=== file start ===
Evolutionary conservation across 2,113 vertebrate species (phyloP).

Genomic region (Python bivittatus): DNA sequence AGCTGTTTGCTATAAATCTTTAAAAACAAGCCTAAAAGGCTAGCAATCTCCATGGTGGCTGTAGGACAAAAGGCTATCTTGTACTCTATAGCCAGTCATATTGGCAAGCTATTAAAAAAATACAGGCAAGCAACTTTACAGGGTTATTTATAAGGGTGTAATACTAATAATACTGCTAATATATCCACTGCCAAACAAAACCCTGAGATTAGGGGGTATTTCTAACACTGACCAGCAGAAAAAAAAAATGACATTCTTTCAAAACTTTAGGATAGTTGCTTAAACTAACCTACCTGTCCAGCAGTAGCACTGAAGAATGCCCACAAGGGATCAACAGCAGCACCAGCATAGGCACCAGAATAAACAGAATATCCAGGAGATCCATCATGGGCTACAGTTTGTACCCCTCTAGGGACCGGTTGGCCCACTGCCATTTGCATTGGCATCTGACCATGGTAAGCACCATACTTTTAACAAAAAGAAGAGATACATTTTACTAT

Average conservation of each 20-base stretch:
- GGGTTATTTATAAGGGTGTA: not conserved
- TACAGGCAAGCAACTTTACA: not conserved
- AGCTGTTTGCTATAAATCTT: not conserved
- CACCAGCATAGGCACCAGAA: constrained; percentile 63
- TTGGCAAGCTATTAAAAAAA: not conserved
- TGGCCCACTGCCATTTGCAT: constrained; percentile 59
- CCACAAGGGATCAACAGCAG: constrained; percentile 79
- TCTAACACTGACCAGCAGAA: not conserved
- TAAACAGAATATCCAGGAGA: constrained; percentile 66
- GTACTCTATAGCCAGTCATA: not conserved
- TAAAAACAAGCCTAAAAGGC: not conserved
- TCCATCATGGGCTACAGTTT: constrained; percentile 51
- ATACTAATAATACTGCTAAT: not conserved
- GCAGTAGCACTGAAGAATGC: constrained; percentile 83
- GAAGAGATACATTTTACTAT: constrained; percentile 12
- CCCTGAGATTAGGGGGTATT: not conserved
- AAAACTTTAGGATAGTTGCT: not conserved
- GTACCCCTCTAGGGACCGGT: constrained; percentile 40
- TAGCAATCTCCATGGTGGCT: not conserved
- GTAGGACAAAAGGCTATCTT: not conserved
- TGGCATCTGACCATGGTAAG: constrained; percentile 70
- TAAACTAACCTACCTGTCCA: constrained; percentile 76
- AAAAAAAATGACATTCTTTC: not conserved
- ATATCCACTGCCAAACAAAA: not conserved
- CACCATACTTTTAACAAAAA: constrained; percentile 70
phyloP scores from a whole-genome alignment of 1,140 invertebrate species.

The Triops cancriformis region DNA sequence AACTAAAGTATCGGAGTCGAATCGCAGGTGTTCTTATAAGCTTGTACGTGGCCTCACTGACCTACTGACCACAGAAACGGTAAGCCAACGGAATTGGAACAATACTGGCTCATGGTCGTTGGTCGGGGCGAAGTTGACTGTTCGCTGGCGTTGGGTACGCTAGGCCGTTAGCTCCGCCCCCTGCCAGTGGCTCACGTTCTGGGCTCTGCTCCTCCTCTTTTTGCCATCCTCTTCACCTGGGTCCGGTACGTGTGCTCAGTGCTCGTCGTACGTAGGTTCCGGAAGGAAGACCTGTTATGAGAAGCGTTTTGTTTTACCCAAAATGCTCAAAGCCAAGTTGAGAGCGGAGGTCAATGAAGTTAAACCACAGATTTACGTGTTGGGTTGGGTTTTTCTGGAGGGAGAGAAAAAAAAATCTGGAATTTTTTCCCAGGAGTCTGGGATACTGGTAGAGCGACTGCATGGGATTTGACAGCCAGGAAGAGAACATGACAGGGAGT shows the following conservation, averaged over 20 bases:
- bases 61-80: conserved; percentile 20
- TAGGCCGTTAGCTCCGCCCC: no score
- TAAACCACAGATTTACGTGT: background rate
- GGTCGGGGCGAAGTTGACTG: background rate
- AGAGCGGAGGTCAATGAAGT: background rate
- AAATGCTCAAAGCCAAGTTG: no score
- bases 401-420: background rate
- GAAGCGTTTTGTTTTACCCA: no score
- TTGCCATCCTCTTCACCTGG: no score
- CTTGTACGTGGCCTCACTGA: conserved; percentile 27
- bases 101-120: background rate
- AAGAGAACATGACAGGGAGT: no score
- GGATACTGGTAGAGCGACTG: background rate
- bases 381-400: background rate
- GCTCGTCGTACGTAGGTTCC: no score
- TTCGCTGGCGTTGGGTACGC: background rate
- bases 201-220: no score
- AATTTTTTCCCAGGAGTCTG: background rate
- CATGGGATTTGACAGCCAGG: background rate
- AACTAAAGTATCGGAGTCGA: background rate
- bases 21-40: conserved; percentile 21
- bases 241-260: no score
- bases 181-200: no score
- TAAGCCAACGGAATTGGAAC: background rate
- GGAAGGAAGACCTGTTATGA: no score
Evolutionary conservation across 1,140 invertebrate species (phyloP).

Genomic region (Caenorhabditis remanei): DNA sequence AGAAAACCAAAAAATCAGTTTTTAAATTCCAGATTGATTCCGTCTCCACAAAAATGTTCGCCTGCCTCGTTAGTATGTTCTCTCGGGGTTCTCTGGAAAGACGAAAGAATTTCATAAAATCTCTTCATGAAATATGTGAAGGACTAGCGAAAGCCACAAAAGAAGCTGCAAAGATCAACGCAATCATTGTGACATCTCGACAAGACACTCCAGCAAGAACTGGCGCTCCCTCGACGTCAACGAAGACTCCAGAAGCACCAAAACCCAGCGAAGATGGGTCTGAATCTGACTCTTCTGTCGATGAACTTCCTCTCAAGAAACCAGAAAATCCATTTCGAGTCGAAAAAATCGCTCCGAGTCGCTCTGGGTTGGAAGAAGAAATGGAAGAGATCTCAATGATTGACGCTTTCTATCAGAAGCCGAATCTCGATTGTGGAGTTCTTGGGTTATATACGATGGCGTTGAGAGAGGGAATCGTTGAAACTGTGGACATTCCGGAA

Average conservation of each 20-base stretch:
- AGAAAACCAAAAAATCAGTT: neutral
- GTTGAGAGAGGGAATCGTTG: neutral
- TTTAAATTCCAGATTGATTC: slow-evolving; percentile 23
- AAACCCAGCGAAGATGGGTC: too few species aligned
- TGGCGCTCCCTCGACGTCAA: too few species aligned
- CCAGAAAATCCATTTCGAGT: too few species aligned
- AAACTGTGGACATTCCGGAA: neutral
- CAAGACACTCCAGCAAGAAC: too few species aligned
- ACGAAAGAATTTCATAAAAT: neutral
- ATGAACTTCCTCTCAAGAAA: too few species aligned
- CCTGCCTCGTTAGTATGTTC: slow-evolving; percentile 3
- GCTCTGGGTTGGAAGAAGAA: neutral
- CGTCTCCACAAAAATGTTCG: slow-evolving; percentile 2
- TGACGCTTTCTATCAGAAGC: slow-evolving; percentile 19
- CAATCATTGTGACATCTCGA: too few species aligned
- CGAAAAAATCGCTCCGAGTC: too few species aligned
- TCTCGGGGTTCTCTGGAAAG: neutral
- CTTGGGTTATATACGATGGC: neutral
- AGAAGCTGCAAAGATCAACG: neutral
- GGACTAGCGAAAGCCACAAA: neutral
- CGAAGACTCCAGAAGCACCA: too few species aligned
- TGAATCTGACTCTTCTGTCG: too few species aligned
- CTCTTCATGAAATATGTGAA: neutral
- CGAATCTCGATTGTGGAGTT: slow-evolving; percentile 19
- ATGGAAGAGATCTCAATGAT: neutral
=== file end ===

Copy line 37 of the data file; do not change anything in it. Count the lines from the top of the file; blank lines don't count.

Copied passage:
- bases 401-420: background rate